In order to compare these biological resolutions of a design conflict with those which technology would use, it is necessary to convert the functions identified in the cuticle into the conflict topics that TRIZ recognizes. For instance, the functions change stiffness, protection, soft cuticle and stiff skeleton are all reduced to conflict number 11, which is defined as stress or pressure (compression, tension or bending). Similarly, keep poison out, self cleaning, surface properties and waterproof all become conflict number 30, which is external harm affects the object. The conflicting functions are similarly classified into the standard TRIZ features, which now allow the conflicts to be treated in the standard TRIZ system (Vincent & Mann 2002) and a direct comparison to be made between technical and biological solutions to the same problem.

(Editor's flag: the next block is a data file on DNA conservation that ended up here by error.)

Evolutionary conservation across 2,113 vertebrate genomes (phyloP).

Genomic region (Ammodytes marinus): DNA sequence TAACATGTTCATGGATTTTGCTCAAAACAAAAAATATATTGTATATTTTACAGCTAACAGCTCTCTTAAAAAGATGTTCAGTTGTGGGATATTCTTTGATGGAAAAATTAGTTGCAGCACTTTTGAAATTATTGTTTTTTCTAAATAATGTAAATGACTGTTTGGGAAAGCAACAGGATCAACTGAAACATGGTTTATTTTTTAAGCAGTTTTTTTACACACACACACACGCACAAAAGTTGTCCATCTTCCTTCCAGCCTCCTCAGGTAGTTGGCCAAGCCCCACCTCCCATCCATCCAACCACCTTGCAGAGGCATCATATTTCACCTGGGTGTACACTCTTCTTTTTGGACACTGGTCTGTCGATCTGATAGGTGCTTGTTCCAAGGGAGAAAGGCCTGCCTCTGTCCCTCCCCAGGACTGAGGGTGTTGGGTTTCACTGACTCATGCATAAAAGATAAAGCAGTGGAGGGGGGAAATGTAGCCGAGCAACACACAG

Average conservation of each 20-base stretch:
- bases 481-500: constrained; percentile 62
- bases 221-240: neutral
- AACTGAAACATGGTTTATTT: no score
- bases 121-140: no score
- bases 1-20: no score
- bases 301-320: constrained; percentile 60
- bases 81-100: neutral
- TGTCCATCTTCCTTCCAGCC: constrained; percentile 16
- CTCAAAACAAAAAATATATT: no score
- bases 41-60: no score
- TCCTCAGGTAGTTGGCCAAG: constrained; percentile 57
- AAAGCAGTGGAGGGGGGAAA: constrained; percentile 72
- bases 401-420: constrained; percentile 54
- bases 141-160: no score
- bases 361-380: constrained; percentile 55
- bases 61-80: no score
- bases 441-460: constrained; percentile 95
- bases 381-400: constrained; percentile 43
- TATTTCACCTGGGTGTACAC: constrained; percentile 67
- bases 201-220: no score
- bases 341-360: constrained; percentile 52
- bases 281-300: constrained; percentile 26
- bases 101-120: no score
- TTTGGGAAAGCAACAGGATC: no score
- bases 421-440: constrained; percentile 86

One outcome of this study is that biology and technology solve problems in design in rather different ways. Apart from similarities in spectral filtering which allow the cuticle to let visible light through to photoreceptors, yet resist damaging UV radiation (a resolution which we would resolve in the same way that the insect does), most of the functions of cuticle are provided by detailed control of properties over a very short distance at a chemical and morphological level, summarized in IP 3. The TRIZ matrix derived from technology reveals that we tend to use a rather blunter, more global approach. This is illustrated by the fact that IP 35 is the commonest resolution in the TRIZ matrix, which involves changing a parameter, such as temperature.